Table 2 Aortic distensibility in study and control groups
Table 3 Correlation between aortic distensibility, HbA1C, age, BMI, and waist circumference

Correlation between aortic distensibility and glycosylated hemoglobin

Aortic distensibility values in different areas (aortic root, ascending aorta, and descending aorta) had strong significant negative correlations with the levels of glycosylated hemoglobin (P < 0.001) (r = 66, 68, 58, respectively) (Table 3, Fig. 2).

Fig. 2
figure2

Correlation between Hba1C and aortic distensibility at different levels

Relationship between aortic distensibility and age

Aortic distensibility at the aortic root and descending aorta had no significant correlations with the age of the subjects (P > 0.05), but distensibility of the ascending aorta had a moderately significant correlation with age (r = − 0.40, P = 0.03) (Table 3).

Correlation between aortic distensibility and body mass index

Aortic distensibility in different areas (aortic root, ascending aorta, and descending aorta) had significant negative correlations with body mass index values (P < 0.001) (Table 3). Moreover, aortic distensibility in different areas (aortic root, ascending aorta, and descending aorta) had significant negative correlations with waist circumference values (P < 0.001) (Table 3).

Using multivariate regression analysis, the following were predictors for aortic stiffness in the prediabetes patients with an adjusted R2 value of 0.59: body mass index, glycosylated Hb, and waist circumference (Table 4).

Table 4 Multivariate regression analysis for prediction of aortic stiffness

Relationship between aortic distensibility and metabolic syndrome

Twenty-eight patients were diagnosed with metabolic syndrome (25 from the study group and 3 from the normal glycemic group) based on the criteria of the modified ATP III (Adult Treatment Panel III) published by the IDF (International Diabetes Federation) in 2005 [9]. Aortic distensibility values at different points (aortic root, ascending aorta, and descending aorta) were significantly lower in those patients with metabolic syndrome than in those without metabolic syndrome (AR: 13.36 vs 17.05, P < 0.01; AA: 12.48 vs 16.93, P = 0.04; DA: 18.03 vs 18.62, P = 0.01) (Table 5).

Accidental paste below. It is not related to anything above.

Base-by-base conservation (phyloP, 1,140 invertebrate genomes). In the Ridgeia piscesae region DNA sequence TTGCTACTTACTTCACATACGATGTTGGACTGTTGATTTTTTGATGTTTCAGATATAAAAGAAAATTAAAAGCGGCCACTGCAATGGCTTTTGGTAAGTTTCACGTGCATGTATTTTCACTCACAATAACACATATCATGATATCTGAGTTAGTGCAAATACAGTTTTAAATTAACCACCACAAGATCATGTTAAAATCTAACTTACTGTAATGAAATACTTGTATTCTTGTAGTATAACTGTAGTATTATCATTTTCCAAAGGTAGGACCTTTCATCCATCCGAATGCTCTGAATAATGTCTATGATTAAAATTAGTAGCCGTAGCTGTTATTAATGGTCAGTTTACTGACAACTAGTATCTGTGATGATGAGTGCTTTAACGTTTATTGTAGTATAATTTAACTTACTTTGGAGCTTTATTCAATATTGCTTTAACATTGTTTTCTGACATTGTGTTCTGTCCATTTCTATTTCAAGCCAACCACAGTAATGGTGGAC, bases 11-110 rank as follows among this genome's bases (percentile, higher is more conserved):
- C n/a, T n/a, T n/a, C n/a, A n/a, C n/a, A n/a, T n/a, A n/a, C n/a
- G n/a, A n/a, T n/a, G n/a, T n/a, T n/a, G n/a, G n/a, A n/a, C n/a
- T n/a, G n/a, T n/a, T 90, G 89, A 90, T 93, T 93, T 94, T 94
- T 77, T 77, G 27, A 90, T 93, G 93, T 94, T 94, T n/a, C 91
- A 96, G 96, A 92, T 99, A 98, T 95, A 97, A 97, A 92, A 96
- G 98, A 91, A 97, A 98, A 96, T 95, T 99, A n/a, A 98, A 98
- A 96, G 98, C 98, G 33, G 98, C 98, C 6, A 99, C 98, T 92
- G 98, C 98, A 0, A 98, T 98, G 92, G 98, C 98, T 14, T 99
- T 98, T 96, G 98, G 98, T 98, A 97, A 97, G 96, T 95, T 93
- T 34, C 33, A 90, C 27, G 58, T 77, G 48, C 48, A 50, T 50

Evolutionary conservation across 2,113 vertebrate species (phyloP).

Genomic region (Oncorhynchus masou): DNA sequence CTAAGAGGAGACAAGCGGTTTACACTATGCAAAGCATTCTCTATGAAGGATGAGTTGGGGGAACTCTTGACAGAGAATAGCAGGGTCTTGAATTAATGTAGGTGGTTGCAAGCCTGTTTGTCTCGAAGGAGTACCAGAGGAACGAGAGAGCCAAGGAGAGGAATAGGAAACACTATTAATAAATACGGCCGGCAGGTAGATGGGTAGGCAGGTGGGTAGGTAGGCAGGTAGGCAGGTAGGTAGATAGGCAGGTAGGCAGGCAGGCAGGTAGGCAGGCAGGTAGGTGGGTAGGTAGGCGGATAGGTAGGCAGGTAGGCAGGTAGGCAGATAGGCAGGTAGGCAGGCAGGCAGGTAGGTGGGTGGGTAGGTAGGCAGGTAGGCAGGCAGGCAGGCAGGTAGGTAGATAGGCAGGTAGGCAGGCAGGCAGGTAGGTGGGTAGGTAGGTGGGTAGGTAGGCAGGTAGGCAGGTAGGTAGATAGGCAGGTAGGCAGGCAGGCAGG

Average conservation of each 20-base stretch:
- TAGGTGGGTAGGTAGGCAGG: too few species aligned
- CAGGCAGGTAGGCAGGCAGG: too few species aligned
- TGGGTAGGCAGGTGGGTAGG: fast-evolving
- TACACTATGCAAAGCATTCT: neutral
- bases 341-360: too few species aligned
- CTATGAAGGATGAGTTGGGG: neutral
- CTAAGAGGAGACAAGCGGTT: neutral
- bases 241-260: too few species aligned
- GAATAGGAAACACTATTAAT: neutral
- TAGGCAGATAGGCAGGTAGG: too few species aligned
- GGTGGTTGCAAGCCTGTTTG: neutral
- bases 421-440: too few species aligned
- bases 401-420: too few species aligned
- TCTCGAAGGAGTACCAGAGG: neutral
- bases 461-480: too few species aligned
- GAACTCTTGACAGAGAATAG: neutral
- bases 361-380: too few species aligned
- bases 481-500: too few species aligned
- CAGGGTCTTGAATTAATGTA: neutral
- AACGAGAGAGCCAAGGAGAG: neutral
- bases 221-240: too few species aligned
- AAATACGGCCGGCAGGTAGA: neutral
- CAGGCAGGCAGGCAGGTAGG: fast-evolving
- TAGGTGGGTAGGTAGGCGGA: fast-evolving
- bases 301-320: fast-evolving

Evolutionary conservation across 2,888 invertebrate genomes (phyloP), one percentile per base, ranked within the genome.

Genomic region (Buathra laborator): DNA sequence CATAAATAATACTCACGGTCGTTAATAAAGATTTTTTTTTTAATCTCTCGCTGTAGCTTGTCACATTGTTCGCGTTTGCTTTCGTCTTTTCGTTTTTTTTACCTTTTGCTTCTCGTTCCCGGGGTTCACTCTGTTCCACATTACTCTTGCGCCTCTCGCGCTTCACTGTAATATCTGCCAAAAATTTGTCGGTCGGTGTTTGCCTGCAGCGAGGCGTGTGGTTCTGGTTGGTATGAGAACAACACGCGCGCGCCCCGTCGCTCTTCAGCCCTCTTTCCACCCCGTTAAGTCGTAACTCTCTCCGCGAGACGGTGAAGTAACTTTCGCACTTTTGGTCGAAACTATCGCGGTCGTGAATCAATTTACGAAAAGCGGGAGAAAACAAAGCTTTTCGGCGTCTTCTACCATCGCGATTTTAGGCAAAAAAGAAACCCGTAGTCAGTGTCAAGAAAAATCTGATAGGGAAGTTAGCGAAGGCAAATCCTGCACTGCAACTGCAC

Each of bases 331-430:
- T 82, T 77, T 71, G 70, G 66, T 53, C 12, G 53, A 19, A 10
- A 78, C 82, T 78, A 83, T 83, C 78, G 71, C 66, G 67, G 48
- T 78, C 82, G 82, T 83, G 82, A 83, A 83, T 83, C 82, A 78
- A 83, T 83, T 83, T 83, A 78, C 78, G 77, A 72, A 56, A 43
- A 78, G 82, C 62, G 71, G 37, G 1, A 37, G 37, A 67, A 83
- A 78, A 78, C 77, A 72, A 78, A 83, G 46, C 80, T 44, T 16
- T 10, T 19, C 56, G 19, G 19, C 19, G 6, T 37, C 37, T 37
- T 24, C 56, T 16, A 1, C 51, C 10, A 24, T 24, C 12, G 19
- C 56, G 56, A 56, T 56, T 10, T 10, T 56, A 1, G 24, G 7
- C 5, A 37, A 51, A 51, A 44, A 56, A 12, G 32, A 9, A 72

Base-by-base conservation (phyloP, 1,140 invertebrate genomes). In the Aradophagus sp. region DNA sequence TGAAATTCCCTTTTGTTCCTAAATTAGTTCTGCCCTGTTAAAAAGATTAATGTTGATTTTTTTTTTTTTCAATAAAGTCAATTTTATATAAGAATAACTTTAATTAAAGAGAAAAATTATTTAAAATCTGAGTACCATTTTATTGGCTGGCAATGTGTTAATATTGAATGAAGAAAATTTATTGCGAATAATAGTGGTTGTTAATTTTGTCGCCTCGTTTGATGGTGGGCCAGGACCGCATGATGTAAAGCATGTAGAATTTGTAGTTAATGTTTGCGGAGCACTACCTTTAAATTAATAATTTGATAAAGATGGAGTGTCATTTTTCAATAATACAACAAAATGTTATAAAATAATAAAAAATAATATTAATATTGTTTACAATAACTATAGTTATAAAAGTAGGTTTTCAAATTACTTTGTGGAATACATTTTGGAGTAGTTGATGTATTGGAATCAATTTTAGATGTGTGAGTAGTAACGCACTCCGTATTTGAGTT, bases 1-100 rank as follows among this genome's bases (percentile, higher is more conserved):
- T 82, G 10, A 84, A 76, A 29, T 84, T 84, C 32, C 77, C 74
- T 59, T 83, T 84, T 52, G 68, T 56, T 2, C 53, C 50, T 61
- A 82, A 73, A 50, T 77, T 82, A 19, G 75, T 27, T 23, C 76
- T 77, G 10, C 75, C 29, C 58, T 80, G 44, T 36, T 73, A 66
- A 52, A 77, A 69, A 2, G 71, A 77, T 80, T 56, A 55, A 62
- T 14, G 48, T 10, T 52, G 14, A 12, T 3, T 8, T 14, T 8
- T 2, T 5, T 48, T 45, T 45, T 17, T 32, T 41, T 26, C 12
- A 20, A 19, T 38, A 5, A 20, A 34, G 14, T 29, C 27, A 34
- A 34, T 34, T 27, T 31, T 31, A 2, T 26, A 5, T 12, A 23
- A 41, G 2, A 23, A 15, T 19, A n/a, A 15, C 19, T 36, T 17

Table 5 Aortic distensibility in studied patients based on the presence of the metabolic syndrome

Discussion

In this study, aortic distensibility was significantly lower in the prediabetes group than in the control group. We also found a significant negative correlation between aortic distensibility and the levels of HbA1C. Impaired glucose tolerance alters the mechanical properties of the interstitial tissue of the vascular wall; moreover, it enhances nonenzymatic glycation of proteins. Nonenzymatic glycation leads to the formation of increased collagen crosslinks that result in increased arterial stiffness [10,11,12].

In the current study, all patients’ ages were between the 3rd and 5th decades to avoid age effects on aortic elastic properties; that is, in individuals ≥ 55 years of age, PP increased more markedly and strain continued to decline, leading to lesser sensitivity of aortic distensibility as a marker of arterial aging beyond this age [13].

The current study showed that BMI and WC were higher in the study group than in the control group. These findings are consistent with the results of Marini et al., who assessed cardiometabolic risk profiles in individuals with prediabetes [12]. In our study, there was no significant difference in systolic blood pressure (SBP) between the study and control groups; on the contrary, diastolic blood pressure (DBP) and pulse pressure were different, which was not consistent with a randomized controlled trial that assessed BP variability in individuals with prediabetes that showed higher SBP and DBP, which may be explained by the nonuse of ambulatory BP monitoring in our study [13].

In the current study, aortic distensibility (AD) values at different locations (aortic root, ascending aorta, and descending aorta) had significant negative correlations with waist circumference, which was consistent with another study that assessed AD in untreated essential hypertension patients, although they had measured aortic PWV with the SphygmoCor VX system for aortic stiffness assessment [14].

Our control group demonstrated AA distensibility of 28.10 ± 8.33 Kpa-1 × 10-3 (P < 0.001) and DA distensibility of 33.08 ± 7.57 Kpa-1 × 10-3 (P < 0.001), which is consistent with the values reported by Redheuil et al. in a cross-sectional randomized controlled trial that assessed distensibility by MRI (21.3 ± 2 Kpa-1 × 10-3, P < 0.0001) [8].